A Bright, Democratic Future Looms on Iran’s Horizon

by Staff writer, SF
Serving at the top of various Algerian governmental departments, Sid Ahmed Ghozali saw the Iran of yesteryear, as well as that of today. This gives him a special insight as to Iran’s future.

In his various roles after the restoration of national sovereignty to Algeria in 1962, which culminated in his appointment as prime minister, he was in contact with Iran both before and after its revolution.

In September 1968 he met with former Prime Minister Manouchehr Iqbal, who was also the head of the Iranian oil company. He says that at that time, he could sense the Iranian people’s “dissatisfaction with the situation and the regime.”

He met the Shah for the first time at the OPEC summit held in Algiers on March 15, 1975, where the Shah spoke and “gave a large picture of his country’s status and achievements, glorifying the ‘great achievements’ he had made in various economic, military and other fields.” Ghozali says the Shah concluded his speech by saying, “In 1980 Iran will become the fourth, even the third industrial and military power of all over the world”

Algiers welcomed the Iranian revolution and provided valuable services to the new regime. Algerians helped to resolve the crisis of American hostages in Tehran, and in the Iran-Iraq war, Algiers remained neutral.

In February 1990 Ghozali visited Tehran and met with Rafsanjani, Foreign Minister Ali Akbar Velayati, and many others including the supreme leader Ali Khamenei. By that time, he says, the regime had begun providing military, financial, and political support for terrorism.

“Tehran’s commitment to extremism and terrorist sponsorship was recorded in the minutes of meetings and debates that were held, for example, between Abbas Madani, the leader of the Islamic Salvation Front in Algeria, and Khamenei and Rafsanjani, during his visit to Tehran in 1991,” according to Ghozali.

At that time, Algiers cut ties with the mullahs’ regime. Nine years later, relations were restored, but today “we see that the mullahs’ regime is again working to recruit young people in our country,” Ghozali says, regretfully.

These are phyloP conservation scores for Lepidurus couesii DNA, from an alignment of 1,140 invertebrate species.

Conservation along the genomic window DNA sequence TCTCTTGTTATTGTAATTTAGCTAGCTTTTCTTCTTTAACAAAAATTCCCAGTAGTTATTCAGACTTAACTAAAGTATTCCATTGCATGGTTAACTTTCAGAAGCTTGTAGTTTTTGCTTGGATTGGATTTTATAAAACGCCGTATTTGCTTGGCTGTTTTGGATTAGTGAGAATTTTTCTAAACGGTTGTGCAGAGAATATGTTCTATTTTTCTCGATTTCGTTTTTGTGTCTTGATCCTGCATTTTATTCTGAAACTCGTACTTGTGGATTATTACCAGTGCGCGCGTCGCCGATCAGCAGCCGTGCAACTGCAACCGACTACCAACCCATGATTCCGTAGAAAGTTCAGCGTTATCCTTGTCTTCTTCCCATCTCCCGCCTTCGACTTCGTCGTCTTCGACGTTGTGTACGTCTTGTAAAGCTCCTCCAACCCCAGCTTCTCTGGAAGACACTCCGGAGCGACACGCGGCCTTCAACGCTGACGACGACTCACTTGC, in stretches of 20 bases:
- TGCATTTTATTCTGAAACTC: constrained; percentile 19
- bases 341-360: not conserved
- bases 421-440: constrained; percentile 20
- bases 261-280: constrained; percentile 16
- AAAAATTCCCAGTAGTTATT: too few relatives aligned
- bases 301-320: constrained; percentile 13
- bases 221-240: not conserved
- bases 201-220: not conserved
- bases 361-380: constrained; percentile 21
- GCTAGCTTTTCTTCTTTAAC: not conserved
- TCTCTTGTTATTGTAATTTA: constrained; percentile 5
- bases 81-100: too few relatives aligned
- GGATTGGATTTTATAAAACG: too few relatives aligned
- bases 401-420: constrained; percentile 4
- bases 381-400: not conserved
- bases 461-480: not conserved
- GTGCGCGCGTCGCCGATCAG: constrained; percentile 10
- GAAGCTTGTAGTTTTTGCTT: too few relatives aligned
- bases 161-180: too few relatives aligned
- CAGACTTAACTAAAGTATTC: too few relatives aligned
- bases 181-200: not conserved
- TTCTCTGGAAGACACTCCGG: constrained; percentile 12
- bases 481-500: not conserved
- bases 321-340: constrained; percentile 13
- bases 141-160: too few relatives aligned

Regarding Iran’s future, Ghozali says that he has seen the videos that have come out of Iran in the past few months. People are dissatisfied with the regime’s actions. The Iranian people “are bold and do not fear death, but are challenging the regime in the streets of Iranian cities,” he says.

Their courage is a result of the struggle that cost the lives of more than 120,000 members of the Iranian resistance. This year marks the 30th anniversary of a massacre of 1988, during which 30,000 political prisoners who were members and supporters of the principal opposition movement, Mujahideen e Khalq, or MEK, were executed. They sacrificed themselves for freedom and democracy. Their legacy is present in the Iranian streets.

Even after years of massacres, executions, psychological warfare, and disinformation campaigns, the regime has been unable to eliminate dissent and opposition. “The resistance has remained active and influential, as it has been working inside Iran for years to build the strong domestic network that made recent nationwide uprisings possible,” Ghozali says, adding, “The members of the resistance, particularly the MEK, are also actively working outside Iran in various forums and parliaments and with policymakers and authors, to explain the reality of their country and present the positions of the resistance and what it hopes to achieve.”

Under the umbrella of the National Council of Resistance of Iran (NCRI) which is led a democratic Muslim woman, Mrs. Maryam Rajavi, the resistance has been holding its annual general conference in Paris for more than a decade. Some 100,000 people and hundreds of politicians attend these conferences. This year, it will be held on June 30th, and is expected to be larger than its predecessors.

The popular uprising that rocked Iran during December and January, as well as the international activities in support of it, shows Iran’s possible future — as a free country, where the the people’s rights are guaranteed.

Ghozali states that, “After dealing with the Iranian situation for half a century, I have the sense that the long odyssey of the Iranian people is nearing its end and that they will attain freedom by standing up to the current dictatorship as they did to the Shah’s regime, this time facilitating democratic change at the hands of the Iranian people and the resistance.”